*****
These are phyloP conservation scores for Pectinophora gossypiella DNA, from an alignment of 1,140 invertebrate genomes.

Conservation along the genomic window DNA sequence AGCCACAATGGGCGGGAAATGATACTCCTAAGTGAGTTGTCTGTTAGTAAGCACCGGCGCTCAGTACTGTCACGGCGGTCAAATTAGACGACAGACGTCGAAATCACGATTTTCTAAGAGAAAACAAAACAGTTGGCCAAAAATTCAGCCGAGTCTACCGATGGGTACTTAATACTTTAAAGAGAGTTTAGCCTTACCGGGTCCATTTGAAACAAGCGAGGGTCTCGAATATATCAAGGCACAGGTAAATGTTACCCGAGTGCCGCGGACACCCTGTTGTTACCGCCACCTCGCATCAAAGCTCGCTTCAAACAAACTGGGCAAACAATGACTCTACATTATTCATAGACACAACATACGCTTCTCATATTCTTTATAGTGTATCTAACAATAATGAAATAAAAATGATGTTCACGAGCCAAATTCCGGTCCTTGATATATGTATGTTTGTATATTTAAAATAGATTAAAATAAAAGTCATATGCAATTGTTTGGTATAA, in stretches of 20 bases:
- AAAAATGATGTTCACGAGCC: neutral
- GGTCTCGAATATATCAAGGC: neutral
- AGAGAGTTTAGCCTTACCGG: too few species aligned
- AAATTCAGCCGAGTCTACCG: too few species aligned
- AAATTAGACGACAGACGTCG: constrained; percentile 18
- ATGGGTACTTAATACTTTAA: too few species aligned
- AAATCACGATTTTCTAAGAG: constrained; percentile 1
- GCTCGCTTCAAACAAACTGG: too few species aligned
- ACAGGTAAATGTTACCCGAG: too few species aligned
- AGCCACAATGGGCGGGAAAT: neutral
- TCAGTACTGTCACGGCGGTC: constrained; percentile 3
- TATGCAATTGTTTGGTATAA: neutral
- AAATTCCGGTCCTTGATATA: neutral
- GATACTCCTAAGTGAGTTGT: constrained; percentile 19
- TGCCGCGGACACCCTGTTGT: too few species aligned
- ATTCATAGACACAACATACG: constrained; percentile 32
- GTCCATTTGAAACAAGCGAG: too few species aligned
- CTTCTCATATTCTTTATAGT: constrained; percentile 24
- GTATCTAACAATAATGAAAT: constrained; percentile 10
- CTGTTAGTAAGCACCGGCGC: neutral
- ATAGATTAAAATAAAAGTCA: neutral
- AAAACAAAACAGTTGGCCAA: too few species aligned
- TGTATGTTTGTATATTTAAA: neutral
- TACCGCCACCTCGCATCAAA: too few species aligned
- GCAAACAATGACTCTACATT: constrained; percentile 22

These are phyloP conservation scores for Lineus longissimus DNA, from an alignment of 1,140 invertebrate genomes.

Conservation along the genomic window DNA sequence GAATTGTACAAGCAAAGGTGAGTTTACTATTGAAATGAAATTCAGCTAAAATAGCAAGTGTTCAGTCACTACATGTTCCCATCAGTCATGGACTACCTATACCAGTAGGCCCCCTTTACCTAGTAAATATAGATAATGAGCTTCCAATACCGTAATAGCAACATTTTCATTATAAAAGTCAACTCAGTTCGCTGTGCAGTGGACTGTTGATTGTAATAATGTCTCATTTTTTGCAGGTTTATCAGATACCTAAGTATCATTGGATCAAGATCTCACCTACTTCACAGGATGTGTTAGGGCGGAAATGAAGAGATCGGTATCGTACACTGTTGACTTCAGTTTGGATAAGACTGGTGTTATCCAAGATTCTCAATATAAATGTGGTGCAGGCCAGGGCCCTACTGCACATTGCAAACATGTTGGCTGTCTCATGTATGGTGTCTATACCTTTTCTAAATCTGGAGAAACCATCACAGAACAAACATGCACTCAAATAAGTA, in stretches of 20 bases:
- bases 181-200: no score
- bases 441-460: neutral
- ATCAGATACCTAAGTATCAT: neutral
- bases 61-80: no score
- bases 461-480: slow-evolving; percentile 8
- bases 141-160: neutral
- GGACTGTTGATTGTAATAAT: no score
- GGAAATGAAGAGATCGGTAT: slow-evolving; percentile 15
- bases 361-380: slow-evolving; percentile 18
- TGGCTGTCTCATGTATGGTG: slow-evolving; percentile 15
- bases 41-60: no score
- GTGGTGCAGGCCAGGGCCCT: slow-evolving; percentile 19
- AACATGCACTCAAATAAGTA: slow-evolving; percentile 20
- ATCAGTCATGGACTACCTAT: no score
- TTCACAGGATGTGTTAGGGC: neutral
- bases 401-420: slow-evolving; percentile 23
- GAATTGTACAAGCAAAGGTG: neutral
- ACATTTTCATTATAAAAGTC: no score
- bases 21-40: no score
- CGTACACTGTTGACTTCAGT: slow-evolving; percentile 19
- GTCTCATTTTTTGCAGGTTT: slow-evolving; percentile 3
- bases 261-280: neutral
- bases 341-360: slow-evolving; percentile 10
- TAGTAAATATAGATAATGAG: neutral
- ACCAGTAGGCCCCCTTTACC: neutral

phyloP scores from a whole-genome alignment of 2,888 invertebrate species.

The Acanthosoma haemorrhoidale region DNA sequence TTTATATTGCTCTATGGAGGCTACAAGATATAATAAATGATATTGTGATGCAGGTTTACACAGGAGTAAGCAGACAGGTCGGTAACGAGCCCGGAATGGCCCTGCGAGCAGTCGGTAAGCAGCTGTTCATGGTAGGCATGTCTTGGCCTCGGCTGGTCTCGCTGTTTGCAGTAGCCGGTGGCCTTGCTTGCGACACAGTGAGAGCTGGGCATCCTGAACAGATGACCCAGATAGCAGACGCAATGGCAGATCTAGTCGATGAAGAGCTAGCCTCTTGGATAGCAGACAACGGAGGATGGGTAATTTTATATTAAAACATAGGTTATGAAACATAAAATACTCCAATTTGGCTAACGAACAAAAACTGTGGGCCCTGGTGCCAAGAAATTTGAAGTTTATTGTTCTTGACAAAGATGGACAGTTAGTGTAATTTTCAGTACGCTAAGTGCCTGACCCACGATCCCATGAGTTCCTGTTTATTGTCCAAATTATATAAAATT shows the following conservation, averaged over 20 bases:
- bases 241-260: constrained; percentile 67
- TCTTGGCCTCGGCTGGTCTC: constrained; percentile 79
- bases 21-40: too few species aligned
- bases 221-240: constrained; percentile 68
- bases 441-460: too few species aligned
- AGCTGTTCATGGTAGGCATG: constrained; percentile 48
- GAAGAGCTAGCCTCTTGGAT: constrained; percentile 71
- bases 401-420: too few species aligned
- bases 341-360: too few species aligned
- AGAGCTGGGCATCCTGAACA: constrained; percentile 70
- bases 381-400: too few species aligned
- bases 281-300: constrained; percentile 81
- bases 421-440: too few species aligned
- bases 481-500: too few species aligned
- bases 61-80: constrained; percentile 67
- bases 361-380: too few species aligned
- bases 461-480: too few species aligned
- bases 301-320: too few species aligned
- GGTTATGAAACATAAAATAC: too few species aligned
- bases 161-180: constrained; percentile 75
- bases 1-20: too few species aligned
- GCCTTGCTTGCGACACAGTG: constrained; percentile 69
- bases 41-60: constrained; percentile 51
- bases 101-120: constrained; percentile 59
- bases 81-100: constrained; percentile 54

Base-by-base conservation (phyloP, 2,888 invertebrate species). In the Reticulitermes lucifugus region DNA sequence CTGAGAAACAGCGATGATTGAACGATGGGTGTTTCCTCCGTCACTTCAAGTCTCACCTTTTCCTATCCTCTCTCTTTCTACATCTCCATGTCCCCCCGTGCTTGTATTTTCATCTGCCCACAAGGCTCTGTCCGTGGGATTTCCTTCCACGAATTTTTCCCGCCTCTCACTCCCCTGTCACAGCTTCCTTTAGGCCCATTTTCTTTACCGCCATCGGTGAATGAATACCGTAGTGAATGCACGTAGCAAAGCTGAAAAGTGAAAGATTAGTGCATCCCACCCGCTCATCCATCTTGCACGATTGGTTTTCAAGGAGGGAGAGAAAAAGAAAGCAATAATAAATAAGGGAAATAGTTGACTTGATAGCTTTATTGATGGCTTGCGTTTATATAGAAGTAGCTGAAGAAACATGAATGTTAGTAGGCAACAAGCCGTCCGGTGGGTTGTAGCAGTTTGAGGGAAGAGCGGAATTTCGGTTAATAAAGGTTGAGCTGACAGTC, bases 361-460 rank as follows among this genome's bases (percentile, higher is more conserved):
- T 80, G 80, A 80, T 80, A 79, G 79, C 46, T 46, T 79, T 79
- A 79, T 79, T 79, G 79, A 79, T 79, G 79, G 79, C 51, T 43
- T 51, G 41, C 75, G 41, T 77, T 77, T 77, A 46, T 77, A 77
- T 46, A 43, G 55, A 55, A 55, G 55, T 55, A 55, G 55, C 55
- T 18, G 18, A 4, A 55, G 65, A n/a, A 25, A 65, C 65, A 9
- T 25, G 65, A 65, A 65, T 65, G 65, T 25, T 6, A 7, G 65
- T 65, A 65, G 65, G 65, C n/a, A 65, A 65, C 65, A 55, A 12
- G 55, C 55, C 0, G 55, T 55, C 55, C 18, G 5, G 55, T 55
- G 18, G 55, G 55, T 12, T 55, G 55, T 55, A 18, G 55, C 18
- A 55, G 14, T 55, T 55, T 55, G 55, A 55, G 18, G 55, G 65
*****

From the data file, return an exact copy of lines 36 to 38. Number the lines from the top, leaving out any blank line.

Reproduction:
- GGACTGTTGATTGTAATAAT: no score
- GGAAATGAAGAGATCGGTAT: slow-evolving; percentile 15
- bases 361-380: slow-evolving; percentile 18